The Divide: Frequently Asked Questions

Alan Ayckbourn's Archivist Simon Murgatroyd's answers some of the most frequently asked questions about Alan Ayckbourn's The Divide. If you have a question about this or any other of Alan Ayckbourn's plays, you can contact the website via the Contact Us page.

What exactly is Alan Ayckbourn's The Divide?
It is a prose book which has also been described as a 'narrative for voice'. It is a piece of work that tells its story through reportage, diary entries, newspaper cuttings, minutes, first hand reports and other elements. Although intended to be read, it can be performed as a narrative for voice - however it is not regarded as a play; for example, the Old Vic's 2017 adaptation used costume, multi-media and music alongside the reading of the story, but was still a staged adaptation of Ayckbourn's prose work presented as a 'narrative for voice'.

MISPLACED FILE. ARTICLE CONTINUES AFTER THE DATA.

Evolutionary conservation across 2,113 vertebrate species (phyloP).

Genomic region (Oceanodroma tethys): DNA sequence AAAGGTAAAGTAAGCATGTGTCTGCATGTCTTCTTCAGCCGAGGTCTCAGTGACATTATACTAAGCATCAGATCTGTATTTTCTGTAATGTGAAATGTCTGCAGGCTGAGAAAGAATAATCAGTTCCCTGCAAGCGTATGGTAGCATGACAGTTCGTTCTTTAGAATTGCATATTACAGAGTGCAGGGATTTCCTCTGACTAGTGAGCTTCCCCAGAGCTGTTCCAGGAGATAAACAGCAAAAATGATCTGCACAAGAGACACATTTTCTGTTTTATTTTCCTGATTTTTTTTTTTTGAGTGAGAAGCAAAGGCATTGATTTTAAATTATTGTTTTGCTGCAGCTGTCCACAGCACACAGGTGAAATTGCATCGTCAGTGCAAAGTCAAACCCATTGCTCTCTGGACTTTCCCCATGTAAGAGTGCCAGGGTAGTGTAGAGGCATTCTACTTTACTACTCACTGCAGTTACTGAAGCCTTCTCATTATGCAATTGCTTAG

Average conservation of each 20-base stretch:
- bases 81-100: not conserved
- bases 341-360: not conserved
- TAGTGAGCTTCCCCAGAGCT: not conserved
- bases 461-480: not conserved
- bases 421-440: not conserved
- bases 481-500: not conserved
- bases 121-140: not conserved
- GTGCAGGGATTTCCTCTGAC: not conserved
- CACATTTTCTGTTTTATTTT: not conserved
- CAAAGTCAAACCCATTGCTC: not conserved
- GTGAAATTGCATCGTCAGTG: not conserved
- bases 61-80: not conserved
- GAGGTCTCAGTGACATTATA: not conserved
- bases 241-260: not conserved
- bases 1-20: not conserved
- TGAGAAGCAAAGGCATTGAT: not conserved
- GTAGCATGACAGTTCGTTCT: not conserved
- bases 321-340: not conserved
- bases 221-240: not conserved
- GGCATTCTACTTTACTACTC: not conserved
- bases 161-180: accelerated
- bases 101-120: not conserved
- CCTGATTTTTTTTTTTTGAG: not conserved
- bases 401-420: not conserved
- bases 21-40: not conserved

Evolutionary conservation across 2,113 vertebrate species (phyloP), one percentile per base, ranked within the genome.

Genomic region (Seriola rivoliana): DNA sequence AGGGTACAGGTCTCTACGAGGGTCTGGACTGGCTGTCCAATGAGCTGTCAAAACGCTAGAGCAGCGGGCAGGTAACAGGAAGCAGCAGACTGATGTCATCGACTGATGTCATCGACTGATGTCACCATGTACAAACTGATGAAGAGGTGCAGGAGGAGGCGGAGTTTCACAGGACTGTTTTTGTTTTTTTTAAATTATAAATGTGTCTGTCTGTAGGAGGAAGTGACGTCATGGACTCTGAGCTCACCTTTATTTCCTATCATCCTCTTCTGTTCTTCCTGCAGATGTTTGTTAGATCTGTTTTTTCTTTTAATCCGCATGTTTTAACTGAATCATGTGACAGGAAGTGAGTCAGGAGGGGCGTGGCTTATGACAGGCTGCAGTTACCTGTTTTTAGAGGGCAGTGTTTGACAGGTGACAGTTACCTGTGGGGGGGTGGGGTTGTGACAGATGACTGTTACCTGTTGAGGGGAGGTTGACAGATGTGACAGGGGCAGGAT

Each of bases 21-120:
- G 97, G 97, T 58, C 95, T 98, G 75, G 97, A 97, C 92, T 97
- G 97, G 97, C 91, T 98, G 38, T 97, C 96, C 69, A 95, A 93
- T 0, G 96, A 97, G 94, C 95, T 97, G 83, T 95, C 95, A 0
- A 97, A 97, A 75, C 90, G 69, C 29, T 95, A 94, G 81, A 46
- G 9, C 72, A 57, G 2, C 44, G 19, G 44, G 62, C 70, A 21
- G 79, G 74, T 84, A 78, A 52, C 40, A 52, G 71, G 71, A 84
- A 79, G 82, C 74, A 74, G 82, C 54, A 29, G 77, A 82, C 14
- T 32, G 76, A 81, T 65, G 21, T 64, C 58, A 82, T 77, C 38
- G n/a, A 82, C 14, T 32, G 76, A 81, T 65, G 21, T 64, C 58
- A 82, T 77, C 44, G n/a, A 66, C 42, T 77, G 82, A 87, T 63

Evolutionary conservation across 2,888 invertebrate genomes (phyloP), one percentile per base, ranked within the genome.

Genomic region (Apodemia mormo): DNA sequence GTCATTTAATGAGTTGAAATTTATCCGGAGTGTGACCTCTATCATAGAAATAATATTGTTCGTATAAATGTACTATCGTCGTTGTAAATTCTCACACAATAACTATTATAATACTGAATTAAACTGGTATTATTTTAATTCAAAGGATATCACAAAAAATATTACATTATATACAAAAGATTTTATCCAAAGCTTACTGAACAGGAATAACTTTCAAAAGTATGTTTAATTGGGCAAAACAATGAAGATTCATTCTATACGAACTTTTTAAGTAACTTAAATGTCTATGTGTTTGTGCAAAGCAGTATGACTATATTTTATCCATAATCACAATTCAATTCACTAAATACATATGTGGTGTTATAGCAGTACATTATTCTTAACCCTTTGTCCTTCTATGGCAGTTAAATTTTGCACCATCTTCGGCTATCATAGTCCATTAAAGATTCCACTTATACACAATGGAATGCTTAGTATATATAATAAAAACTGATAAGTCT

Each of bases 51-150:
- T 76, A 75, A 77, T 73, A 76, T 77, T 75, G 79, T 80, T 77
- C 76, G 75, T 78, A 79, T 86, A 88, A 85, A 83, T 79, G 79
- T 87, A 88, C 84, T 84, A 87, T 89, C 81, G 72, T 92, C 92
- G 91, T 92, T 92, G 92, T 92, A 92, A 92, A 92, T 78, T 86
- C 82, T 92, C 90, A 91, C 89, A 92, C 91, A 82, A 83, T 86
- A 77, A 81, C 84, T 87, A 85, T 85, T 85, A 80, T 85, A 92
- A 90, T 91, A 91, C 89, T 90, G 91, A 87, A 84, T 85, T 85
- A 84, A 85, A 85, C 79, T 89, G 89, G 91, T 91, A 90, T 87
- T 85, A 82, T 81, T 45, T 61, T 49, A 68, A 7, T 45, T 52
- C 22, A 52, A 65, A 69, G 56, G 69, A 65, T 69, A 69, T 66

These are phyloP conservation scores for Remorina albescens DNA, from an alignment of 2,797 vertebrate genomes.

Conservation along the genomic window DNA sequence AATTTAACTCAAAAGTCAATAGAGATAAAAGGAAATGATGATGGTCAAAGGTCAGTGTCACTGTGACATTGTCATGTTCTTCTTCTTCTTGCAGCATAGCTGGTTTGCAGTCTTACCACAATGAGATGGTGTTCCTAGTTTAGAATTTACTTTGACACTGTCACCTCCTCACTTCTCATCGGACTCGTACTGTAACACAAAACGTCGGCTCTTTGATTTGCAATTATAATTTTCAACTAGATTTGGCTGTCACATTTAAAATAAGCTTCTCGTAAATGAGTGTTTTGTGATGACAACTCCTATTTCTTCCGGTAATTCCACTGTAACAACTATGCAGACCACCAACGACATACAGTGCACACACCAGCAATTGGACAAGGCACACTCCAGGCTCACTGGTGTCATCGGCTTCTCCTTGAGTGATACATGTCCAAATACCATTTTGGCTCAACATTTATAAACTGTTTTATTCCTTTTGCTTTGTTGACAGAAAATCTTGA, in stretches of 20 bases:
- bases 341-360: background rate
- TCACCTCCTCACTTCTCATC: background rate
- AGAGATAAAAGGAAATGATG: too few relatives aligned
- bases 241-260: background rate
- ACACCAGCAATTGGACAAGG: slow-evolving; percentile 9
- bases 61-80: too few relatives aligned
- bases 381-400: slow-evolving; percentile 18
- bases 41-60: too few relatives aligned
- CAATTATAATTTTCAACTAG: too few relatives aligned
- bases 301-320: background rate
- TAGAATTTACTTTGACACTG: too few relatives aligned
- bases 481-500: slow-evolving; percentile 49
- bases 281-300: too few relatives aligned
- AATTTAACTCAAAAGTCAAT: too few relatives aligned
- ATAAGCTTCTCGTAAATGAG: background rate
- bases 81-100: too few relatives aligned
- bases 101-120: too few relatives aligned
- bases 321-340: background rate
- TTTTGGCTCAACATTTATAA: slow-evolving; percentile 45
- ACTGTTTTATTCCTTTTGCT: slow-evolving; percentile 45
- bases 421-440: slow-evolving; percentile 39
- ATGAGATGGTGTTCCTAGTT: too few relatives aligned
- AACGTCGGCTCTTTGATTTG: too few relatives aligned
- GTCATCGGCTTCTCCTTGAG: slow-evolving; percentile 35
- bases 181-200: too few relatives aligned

What number in the Ayckbourn play canon is The Divide?
The Divide is not considered a play, as a result it does not have a number and is not considered part of Alan Ayckbourn's full-length play canon. It was written in 2015 and within this website is labelled as one of the playwright's 'other works'; it is - more accurately - a prose book or 'narrative for voice'.

Has The Divide been published?
It is currently hoped The Divide will be published in 2019 in the format originally intended by the author as a collection of archive reportage (journal entries, letters, transcriptions of meetings, book extracts etc) allowing The Divide to be seen as the author originally intended.

What led to it being staged?
After completing The Divide in 2015, Alan Ayckbourn agreed that a rehearsed reading of the book could take place at the Stephen Joseph Theatre, Scarborough, as a gala fund-raiser. The book was edited to approximately two thirds of its actual length and performed with basic costume and lighting in an event that lasted more than eight hours. Amongst the audience was Annabel Bolton, an Associate Director for The Old Vic, which led to it being further developed for stage (see below).